We will negotiate a 20 meter Inca tunnel with carved steps and soon the trail becomes a magnificent stone staircase leading to Phuyupatamarca "Town in the Clouds" at 12,000 feet. We summit the third pass and have our first look into the deep gorge of the Urubamba River. Just below you find the ruins of Phuyupatamarca, we will have an aid station here. The trail follows down a series of hundreds of steps, passing by ceremonial Inca baths where mountain water still flows through carved stone channels. As we descend into the cloud forest, we will be surrounded by abundance of exotic varieties of plants, orchids and flowers until reaching the ruins of Wiñay Wayna "Forever Young." We run down a dirt trail for about three and a half miles to Intipunku "Gateway of the Sun" at 8,860 feet. Suddenly, the full grandeur of the world's greatest ruins are revealed - the domed peak of Huayna Picchu and the lost City of the Incas, MACHU PICCHU at 7,900 feet. Our evening includes Machu Picchu Pueblo (previously known as Aguas Calientes), where we will enjoy a celebration dinner. "Running the Inca trail in one day" is a significant accomplishment, as most hikers take an average of 3 days.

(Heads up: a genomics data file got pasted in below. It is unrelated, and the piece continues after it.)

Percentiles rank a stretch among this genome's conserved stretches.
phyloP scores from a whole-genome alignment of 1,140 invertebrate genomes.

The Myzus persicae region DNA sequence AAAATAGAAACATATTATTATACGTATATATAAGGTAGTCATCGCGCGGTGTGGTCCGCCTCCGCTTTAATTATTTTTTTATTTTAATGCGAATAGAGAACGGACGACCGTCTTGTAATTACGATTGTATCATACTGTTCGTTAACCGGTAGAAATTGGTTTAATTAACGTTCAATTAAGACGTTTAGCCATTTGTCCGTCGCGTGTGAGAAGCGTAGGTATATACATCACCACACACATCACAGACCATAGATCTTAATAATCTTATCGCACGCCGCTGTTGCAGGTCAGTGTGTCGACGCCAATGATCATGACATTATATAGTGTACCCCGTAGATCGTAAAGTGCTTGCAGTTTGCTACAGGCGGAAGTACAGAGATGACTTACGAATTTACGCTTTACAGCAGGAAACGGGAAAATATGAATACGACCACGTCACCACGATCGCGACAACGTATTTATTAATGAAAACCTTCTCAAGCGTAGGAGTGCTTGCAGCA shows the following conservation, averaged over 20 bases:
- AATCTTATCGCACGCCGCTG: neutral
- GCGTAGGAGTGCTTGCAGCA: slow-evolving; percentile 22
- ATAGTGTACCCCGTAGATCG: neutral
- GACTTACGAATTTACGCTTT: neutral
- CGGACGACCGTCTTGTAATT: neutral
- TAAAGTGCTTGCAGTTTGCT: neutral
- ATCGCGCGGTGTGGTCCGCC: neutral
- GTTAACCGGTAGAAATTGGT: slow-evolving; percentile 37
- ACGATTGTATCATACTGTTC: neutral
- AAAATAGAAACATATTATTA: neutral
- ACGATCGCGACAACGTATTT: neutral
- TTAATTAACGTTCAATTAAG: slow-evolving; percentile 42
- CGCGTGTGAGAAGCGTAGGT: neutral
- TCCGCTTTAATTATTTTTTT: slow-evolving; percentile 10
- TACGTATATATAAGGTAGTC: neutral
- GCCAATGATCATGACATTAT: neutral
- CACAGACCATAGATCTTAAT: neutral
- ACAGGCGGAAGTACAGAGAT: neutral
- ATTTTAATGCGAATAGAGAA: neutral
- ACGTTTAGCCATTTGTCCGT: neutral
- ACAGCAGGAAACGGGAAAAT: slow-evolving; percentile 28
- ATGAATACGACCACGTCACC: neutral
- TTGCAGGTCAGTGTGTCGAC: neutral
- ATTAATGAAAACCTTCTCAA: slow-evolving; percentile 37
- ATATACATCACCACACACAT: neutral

Overnight: El Mapi Hotel Machu Picchu.
Meals: B, L, D.
Today's run: Inca Trail Classic or 26.2 Mile Inca Trail Marathon

Day 7 Friday — August 7, 2015: Machu Picchu